Diversions of flight and dogfight
While trying to avoid talking about a non event for the weekends flying
(unusual for us, that one) which will be expounded on in a later post,
I came across xplanes.com site once more.
They are running a nice set of posts on the Battle of Britain and some great articles
as well as pictures on the nature of the dogfights, battles and the men involved.
One of the more interesting points for me is the story of Pilot Officer Alan Berry,
who survived the war, having flown 412 Spitfire missions without being shot down.
He retired in 1969 as Air Commodore and died in 2000.
The mind boggles as to how you get to survive 412
missions during the war and the effect that must have had
on the human being involved.
Interestingly these are the 10 points that Adolf “Sailor” Malan
applied and taught in respect to aerial combat.
1. Wait until you see the whites of his eyes.
Fire short bursts of one to two seconds only when your sights are definitely “ON”
2. Whilst shooting think of nothing else, brace the whole of your body:
have both hands on the stick: concentrate on your ring sight.
3. Always keep a sharp lookout. “Keep your finger out”.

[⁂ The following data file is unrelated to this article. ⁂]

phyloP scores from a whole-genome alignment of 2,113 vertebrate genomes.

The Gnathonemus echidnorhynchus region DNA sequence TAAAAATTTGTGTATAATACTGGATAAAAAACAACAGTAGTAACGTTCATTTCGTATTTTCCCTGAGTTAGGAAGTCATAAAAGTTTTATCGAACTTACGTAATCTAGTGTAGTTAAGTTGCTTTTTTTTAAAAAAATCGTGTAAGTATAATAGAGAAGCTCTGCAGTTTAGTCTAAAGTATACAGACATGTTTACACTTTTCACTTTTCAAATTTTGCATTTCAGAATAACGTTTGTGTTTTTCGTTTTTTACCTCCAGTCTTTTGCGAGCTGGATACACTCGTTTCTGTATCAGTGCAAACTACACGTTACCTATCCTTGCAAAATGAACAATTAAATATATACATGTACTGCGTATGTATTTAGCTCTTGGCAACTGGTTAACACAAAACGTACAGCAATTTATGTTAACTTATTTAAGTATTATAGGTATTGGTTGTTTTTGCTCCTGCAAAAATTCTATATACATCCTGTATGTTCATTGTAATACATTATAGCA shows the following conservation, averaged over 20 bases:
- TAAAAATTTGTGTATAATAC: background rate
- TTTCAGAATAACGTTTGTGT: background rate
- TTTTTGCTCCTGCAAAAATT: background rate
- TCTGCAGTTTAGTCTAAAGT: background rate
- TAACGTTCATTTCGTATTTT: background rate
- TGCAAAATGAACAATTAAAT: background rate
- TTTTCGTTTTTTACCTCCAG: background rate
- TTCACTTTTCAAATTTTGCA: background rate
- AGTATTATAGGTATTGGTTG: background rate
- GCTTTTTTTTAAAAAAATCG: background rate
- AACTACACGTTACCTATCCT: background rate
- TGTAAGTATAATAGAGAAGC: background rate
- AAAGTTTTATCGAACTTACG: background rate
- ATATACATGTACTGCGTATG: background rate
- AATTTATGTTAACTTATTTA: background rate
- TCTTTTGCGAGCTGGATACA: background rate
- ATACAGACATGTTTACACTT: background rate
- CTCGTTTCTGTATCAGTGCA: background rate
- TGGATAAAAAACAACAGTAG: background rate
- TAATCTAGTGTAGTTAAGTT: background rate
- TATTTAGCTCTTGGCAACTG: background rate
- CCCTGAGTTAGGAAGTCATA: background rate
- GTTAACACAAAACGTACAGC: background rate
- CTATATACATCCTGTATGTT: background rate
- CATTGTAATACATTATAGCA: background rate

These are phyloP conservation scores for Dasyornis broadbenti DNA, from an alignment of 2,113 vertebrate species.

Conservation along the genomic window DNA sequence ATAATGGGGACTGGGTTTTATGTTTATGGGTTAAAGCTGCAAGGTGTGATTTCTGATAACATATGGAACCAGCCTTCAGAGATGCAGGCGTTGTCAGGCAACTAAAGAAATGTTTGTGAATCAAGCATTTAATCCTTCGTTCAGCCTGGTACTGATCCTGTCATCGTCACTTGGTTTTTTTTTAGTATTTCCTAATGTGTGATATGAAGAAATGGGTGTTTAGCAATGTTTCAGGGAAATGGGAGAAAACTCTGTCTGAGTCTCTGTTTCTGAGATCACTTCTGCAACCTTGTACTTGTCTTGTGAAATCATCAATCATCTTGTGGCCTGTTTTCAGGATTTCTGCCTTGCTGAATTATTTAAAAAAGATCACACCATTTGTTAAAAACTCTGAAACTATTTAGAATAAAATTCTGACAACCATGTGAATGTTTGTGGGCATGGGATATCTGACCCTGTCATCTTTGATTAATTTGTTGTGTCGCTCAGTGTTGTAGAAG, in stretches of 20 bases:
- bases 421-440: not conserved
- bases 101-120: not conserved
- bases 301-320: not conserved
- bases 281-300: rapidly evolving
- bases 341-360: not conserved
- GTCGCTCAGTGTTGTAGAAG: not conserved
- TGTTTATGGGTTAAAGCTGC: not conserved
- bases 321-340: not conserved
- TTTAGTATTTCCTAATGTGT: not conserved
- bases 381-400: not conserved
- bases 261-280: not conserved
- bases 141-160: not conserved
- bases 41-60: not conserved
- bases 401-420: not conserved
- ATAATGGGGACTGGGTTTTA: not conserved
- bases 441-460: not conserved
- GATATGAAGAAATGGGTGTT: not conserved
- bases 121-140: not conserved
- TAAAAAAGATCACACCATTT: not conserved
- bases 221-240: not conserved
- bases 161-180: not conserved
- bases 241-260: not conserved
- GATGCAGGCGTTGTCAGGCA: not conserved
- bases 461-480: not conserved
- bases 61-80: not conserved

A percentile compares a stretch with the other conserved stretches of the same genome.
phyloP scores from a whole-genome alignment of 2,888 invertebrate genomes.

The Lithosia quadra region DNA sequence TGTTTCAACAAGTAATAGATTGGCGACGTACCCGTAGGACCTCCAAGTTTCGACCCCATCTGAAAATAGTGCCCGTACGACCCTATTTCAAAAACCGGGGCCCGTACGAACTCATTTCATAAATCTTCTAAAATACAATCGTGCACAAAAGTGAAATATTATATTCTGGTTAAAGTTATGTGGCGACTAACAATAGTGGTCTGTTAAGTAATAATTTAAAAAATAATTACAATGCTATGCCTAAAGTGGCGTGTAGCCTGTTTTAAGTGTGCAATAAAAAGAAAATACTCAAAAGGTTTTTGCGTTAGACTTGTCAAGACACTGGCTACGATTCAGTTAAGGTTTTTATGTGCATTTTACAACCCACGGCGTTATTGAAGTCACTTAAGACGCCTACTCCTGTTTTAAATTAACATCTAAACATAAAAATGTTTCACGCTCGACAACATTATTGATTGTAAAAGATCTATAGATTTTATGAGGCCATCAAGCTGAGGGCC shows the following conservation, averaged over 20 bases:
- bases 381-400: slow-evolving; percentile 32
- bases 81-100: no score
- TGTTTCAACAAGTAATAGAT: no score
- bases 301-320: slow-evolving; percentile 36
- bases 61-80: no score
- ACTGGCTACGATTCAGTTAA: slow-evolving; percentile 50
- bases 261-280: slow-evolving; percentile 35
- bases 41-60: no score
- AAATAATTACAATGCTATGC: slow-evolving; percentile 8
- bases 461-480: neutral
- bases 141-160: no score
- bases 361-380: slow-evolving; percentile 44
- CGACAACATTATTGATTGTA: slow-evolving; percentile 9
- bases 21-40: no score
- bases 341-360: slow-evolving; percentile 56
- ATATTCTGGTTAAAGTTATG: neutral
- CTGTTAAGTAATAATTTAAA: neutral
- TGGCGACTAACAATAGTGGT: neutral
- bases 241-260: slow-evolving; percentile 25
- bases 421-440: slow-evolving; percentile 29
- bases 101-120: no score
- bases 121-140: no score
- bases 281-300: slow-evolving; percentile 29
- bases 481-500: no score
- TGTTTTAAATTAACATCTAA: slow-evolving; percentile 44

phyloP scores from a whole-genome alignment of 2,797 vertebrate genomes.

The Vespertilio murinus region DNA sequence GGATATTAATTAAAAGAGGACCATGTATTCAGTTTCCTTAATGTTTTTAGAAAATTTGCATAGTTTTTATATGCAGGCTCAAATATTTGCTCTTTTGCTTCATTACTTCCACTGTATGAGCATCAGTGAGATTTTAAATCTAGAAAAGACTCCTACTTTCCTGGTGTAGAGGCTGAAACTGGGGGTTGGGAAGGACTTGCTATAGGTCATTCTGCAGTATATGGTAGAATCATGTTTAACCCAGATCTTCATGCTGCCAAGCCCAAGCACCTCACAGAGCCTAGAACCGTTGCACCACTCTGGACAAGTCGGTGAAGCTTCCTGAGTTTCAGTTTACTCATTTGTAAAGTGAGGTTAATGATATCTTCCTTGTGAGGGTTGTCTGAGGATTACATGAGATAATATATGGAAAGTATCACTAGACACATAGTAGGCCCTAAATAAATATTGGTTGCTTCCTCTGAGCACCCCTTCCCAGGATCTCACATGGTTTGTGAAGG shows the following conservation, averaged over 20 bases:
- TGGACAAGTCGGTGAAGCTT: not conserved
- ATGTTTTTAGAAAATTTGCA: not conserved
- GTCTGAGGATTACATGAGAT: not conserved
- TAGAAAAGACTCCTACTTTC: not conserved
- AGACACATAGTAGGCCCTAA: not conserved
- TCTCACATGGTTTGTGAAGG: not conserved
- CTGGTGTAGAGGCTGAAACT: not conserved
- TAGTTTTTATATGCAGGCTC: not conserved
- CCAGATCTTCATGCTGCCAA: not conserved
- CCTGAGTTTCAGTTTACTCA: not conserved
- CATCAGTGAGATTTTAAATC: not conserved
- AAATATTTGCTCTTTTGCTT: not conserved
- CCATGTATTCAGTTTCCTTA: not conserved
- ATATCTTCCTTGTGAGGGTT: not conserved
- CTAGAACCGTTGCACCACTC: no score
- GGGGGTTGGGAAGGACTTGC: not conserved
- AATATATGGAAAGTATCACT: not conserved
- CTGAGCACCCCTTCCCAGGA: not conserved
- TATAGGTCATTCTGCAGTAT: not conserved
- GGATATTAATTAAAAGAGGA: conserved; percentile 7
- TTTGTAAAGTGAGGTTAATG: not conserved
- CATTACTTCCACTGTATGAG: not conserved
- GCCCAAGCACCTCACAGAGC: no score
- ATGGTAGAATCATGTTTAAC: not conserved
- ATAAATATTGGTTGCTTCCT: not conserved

4. Height gives you the initiative.
5. Always turn and face the attack.
6. Make your decisions promptly. It is better to act quickly
even though your tactics are not the best.
7. Never fly straight and level for more than 30 seconds in the combat area.
8. When diving to attack always leave a proportion of your
formation above to act as a top guard.
9. Initiative, aggression, air discipline, and teamwork
are words that mean something in Air Fighting.
10. Go in quickly – Punch hard – Get out!
Sounds like our combat zone could do with a bit of improvement!
and a few lessons learnt…
and lastly, the experience of a German pilot who
had a mishap during training and had to bail out of his plane,
but learned of the beauty of these magnificent machines…
from the outside, rather than being inside them.
“As I floated down, the squadron came back and flew around me
in steep banking turns. It was a beautiful sight, but more than this,
I became aware of a sound which I had never experienced before.
Within the confines of my cockpit I’d often seen the squadron airborne
in full strength but, blotted out by the noise of the aircraft and
masked by my helmet and phones, I’d never heard it like this.
To be suspended in there in the air on such a wonderful spring day
and have those beautiful aircraft curving around,
their powerful engines growling, was something I’ll never forget.”
Try and visit the x-planes site as they post some really nice
stories on the go.